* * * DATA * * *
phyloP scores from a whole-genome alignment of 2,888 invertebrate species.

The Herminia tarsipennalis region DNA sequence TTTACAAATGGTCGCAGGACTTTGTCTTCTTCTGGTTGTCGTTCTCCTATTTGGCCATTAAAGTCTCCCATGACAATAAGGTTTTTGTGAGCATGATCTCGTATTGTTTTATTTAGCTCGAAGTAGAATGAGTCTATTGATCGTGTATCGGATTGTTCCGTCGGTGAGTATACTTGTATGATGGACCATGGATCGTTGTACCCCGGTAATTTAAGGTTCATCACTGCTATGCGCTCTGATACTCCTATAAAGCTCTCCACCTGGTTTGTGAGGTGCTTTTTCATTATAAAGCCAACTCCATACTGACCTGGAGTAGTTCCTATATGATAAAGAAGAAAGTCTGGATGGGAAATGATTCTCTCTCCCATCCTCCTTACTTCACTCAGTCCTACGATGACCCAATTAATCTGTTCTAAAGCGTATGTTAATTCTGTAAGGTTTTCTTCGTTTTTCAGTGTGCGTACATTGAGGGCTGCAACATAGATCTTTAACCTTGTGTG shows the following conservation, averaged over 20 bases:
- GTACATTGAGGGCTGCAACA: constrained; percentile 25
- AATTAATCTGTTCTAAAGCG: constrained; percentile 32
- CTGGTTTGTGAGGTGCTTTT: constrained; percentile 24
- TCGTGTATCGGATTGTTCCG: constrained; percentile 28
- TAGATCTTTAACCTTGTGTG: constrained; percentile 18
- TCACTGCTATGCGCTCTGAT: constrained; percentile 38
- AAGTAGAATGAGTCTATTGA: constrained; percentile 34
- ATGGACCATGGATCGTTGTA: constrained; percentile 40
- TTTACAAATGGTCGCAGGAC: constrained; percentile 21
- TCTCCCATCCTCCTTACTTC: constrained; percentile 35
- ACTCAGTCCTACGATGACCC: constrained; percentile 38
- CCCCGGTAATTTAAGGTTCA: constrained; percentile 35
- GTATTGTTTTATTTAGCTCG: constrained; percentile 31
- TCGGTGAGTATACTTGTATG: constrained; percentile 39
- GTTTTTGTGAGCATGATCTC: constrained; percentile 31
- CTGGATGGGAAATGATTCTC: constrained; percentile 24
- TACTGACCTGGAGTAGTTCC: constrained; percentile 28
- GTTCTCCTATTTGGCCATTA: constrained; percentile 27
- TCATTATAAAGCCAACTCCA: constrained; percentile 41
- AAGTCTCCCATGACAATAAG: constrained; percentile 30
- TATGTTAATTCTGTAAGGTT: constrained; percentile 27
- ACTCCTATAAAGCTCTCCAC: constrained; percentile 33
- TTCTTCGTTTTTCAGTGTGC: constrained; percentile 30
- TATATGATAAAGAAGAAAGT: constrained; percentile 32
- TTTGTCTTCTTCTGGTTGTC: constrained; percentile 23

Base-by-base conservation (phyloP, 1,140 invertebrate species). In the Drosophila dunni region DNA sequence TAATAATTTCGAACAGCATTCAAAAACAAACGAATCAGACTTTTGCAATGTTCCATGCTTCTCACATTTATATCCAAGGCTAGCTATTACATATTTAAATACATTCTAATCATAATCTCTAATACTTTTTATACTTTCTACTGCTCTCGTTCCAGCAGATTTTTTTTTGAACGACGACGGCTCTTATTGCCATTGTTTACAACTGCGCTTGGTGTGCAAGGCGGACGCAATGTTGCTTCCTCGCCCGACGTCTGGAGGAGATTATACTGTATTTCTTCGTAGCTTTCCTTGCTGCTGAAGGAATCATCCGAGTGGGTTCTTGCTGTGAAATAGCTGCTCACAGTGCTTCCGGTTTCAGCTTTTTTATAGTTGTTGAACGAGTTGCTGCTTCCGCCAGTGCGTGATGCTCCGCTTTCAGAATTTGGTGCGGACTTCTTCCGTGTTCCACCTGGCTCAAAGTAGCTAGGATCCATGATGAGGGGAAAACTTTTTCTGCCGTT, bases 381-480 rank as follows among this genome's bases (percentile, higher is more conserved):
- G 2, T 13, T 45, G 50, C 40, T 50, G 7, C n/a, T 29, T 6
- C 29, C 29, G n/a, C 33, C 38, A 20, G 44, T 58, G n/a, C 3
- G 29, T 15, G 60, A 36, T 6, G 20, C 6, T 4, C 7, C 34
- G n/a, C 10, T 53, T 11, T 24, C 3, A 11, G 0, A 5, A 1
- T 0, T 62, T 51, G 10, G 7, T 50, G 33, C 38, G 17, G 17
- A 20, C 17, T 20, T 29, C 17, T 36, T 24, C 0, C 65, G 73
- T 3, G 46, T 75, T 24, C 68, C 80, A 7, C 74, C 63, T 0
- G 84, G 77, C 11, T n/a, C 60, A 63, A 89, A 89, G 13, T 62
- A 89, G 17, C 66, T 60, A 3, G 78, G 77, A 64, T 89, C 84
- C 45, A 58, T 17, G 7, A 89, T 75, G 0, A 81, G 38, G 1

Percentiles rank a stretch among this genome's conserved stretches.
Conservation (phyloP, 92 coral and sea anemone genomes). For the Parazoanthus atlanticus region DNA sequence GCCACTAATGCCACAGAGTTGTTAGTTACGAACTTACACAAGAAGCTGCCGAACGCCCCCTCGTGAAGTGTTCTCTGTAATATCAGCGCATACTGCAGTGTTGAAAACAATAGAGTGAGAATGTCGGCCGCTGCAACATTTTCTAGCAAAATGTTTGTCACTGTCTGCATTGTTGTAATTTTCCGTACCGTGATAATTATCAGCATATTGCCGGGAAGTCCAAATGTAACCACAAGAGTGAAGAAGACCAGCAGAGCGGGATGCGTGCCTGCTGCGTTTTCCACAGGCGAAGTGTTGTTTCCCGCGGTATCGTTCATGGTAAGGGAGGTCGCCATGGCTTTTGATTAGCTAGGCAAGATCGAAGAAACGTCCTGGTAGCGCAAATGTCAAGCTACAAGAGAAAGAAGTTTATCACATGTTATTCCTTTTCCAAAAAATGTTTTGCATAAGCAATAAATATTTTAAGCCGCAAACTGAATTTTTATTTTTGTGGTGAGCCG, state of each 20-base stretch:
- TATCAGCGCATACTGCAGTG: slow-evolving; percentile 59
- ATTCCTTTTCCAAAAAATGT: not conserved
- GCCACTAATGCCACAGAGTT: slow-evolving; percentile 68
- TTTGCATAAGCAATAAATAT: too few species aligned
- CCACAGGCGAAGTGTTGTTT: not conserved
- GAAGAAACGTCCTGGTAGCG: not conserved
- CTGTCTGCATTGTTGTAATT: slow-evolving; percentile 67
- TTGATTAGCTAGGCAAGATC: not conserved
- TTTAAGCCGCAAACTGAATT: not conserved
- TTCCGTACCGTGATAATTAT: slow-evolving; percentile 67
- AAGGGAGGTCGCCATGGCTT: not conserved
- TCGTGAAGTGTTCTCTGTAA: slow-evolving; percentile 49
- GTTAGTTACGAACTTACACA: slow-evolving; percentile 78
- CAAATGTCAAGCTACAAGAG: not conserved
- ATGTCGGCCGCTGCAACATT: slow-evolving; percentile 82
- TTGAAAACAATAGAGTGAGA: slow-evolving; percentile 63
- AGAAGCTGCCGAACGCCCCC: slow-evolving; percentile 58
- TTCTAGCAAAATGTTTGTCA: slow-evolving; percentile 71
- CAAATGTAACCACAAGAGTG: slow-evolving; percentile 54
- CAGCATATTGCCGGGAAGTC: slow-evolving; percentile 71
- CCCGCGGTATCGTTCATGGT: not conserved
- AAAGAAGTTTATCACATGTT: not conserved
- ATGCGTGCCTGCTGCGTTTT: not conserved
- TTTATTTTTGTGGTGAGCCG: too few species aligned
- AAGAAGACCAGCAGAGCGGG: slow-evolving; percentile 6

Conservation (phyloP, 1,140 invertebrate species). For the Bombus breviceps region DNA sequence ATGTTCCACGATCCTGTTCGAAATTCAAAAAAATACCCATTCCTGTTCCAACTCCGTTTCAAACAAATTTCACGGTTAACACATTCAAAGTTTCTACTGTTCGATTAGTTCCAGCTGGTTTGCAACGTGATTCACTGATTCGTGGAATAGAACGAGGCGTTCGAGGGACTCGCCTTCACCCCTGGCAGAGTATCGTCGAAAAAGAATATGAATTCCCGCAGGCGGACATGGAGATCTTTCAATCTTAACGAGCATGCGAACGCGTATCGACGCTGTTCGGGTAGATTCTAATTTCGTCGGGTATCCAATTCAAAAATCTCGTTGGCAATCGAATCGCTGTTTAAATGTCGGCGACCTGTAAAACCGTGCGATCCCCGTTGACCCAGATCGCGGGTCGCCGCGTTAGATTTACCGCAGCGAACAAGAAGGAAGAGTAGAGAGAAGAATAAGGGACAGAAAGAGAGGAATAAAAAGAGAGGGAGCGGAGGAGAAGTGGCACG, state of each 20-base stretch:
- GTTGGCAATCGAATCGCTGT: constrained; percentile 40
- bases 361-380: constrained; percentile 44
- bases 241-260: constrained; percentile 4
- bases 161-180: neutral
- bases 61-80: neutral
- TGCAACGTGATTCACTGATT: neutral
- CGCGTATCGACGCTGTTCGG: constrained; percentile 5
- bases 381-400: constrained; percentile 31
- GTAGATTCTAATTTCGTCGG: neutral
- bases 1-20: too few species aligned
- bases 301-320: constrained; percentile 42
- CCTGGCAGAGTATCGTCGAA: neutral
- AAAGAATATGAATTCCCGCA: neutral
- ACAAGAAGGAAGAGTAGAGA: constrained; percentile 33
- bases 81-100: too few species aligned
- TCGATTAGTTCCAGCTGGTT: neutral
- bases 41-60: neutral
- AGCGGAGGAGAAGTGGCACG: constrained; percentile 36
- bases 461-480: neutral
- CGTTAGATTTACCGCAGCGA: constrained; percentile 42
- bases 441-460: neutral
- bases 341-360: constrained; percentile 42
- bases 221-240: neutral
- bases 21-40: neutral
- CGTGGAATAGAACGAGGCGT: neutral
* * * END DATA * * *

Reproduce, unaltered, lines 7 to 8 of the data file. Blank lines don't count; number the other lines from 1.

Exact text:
- TAGATCTTTAACCTTGTGTG: constrained; percentile 18
- TCACTGCTATGCGCTCTGAT: constrained; percentile 38